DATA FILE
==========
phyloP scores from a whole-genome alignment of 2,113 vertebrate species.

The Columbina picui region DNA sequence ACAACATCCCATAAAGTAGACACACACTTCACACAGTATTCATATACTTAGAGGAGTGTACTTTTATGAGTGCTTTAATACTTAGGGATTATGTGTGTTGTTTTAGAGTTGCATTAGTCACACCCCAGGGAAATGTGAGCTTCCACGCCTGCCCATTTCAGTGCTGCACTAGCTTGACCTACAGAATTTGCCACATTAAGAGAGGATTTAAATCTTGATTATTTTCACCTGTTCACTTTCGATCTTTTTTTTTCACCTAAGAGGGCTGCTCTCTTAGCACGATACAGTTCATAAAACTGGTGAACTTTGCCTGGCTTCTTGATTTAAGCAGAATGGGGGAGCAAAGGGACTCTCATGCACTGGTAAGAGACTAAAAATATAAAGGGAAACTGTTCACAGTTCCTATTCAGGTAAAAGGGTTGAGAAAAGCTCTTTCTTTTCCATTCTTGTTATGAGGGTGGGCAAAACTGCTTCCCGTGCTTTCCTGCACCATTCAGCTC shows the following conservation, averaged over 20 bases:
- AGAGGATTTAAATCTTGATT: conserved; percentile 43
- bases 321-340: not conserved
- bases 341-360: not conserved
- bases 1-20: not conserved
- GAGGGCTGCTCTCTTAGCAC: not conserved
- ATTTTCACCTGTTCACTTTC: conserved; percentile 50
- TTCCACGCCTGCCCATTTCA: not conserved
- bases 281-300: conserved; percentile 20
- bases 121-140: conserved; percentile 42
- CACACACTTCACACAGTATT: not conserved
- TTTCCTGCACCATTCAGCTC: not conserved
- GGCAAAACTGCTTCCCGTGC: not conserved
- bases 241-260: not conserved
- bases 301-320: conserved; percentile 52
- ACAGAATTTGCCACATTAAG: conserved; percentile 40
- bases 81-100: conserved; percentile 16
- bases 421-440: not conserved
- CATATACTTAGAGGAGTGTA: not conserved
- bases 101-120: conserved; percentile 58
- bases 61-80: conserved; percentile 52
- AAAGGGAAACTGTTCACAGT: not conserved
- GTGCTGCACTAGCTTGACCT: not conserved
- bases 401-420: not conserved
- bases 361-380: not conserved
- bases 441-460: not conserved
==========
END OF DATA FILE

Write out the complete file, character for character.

phyloP scores from a whole-genome alignment of 2,113 vertebrate species.

The Columbina picui region DNA sequence ACAACATCCCATAAAGTAGACACACACTTCACACAGTATTCATATACTTAGAGGAGTGTACTTTTATGAGTGCTTTAATACTTAGGGATTATGTGTGTTGTTTTAGAGTTGCATTAGTCACACCCCAGGGAAATGTGAGCTTCCACGCCTGCCCATTTCAGTGCTGCACTAGCTTGACCTACAGAATTTGCCACATTAAGAGAGGATTTAAATCTTGATTATTTTCACCTGTTCACTTTCGATCTTTTTTTTTCACCTAAGAGGGCTGCTCTCTTAGCACGATACAGTTCATAAAACTGGTGAACTTTGCCTGGCTTCTTGATTTAAGCAGAATGGGGGAGCAAAGGGACTCTCATGCACTGGTAAGAGACTAAAAATATAAAGGGAAACTGTTCACAGTTCCTATTCAGGTAAAAGGGTTGAGAAAAGCTCTTTCTTTTCCATTCTTGTTATGAGGGTGGGCAAAACTGCTTCCCGTGCTTTCCTGCACCATTCAGCTC shows the following conservation, averaged over 20 bases:
- AGAGGATTTAAATCTTGATT: conserved; percentile 43
- bases 321-340: not conserved
- bases 341-360: not conserved
- bases 1-20: not conserved
- GAGGGCTGCTCTCTTAGCAC: not conserved
- ATTTTCACCTGTTCACTTTC: conserved; percentile 50
- TTCCACGCCTGCCCATTTCA: not conserved
- bases 281-300: conserved; percentile 20
- bases 121-140: conserved; percentile 42
- CACACACTTCACACAGTATT: not conserved
- TTTCCTGCACCATTCAGCTC: not conserved
- GGCAAAACTGCTTCCCGTGC: not conserved
- bases 241-260: not conserved
- bases 301-320: conserved; percentile 52
- ACAGAATTTGCCACATTAAG: conserved; percentile 40
- bases 81-100: conserved; percentile 16
- bases 421-440: not conserved
- CATATACTTAGAGGAGTGTA: not conserved
- bases 101-120: conserved; percentile 58
- bases 61-80: conserved; percentile 52
- AAAGGGAAACTGTTCACAGT: not conserved
- GTGCTGCACTAGCTTGACCT: not conserved
- bases 401-420: not conserved
- bases 361-380: not conserved
- bases 441-460: not conserved